Alaska cruise accommodationsDue to the size of the ship, cabins are small with the exception of the Owner's Suite and deluxe cabins. Two twin beds, a small closet, an equally small desk and chair and a cramped bathroom are all there is room for. However, picture windows help brighten up the room, enticing passengers to move to the decks to the views outside.

Even in the most inclement weather, spectacular scenery and wildlife sightings bring everyone to the deck, binoculars and cameras in hand. Every cabin is equipped with two pairs of binoculars and umbrellas. During our nine-day adventure, we frequently needed both.

On the Explorer's Route itinerary, after an overnight in Juneau, guests board the ship and spend eight days and seven nights sailing the Inside Passage, ending in Seattle. The ship spends a day cruising through Glacier Bay; a day divided between the ports of Skagway and Haines; a day cruising Tracy Arm and Fredrick Sound; a day divided between the port of Ketchikan and cruising Misty Fjords; and two days cruising the waters of British Columbia, including Desolation Sound. Along the way, passengers see scenery and wildlife that have them forgetting cool temperatures and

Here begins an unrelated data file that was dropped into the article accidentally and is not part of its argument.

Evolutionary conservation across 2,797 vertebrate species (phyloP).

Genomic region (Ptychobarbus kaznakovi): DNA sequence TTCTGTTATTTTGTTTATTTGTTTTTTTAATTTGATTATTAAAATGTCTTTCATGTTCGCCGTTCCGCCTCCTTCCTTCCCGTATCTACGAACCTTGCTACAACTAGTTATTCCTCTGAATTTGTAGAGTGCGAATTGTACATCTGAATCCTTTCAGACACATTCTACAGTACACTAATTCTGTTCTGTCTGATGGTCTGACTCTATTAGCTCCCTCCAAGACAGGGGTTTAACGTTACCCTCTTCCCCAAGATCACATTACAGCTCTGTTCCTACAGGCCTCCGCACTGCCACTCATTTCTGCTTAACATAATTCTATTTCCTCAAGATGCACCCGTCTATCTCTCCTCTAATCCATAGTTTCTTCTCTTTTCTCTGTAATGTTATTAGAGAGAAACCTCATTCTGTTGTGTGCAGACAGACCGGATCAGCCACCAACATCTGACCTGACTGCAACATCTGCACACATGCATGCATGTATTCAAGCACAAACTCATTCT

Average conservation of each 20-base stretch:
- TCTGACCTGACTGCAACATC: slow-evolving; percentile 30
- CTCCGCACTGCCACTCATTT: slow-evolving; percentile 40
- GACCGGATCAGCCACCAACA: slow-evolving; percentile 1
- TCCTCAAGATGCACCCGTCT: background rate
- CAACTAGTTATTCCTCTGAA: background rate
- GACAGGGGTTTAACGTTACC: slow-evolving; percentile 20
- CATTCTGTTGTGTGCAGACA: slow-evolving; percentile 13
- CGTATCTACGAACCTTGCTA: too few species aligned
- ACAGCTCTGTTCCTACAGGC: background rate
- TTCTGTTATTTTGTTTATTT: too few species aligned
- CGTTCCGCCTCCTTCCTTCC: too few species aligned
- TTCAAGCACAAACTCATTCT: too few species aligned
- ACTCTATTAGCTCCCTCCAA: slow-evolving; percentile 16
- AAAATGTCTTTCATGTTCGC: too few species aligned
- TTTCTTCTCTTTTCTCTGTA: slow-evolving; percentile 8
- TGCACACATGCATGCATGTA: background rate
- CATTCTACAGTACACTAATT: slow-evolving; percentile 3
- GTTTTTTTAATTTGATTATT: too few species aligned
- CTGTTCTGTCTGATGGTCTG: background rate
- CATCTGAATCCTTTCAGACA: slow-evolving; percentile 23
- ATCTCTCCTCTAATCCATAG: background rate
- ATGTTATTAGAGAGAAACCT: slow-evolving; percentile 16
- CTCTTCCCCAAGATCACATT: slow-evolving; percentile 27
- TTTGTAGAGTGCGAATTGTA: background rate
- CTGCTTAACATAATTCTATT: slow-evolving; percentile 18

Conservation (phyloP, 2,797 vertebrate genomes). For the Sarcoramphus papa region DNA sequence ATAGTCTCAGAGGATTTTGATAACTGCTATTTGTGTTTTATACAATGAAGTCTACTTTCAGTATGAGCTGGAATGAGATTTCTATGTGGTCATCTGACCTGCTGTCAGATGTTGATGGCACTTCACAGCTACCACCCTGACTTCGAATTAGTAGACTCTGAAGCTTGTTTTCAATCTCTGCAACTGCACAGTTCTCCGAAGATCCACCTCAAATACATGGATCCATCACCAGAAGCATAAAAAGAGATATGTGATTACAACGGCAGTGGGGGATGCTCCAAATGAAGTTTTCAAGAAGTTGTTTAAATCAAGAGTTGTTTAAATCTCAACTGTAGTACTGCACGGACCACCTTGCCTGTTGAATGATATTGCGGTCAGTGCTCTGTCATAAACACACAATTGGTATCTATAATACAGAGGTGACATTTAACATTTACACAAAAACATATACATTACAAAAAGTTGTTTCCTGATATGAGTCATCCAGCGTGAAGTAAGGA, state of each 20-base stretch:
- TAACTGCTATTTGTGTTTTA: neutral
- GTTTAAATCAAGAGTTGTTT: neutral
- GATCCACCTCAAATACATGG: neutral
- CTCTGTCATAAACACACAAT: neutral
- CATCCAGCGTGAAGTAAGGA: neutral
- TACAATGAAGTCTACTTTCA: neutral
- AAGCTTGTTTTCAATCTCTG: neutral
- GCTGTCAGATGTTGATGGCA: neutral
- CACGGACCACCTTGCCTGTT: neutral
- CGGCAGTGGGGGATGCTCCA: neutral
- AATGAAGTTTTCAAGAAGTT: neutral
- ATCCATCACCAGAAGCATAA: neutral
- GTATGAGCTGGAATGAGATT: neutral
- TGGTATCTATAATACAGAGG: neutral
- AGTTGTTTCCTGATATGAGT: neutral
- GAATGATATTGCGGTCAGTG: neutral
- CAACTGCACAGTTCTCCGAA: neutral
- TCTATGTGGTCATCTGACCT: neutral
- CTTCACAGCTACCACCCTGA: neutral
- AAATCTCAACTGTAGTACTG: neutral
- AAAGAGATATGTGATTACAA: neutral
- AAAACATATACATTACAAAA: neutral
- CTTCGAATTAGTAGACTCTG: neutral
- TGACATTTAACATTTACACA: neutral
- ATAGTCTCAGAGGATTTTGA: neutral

rainy days.

I was told by the crew that our captain, Roy Vest, enjoyed getting as near as possible to interesting scenery and as close as permissible to wildlife without disturbing it. There is a fine line between the need to protect nature and wildlife and the desire to permit passengers to experience as much as possible. Captain Vest accomplished both. By the time our cruise was over, we had both a better respect for nature and a better understanding of Alaska.

Wildlife viewing on Alaska cruiseWe were able to see Humpback whales lunge feeding; colorful tufted puffins skipping across the water; dozens of bachelor Steller sea lions hauled out on the rocks; a black bear feeding in the inter-tidal zone, and later brown bears mating; a mountain goat with her kids perched high on a rocky slope; several glaciers; a pod of Orca whales; a swimming moose and, later, Humpback whales -- all in the first two days at sea!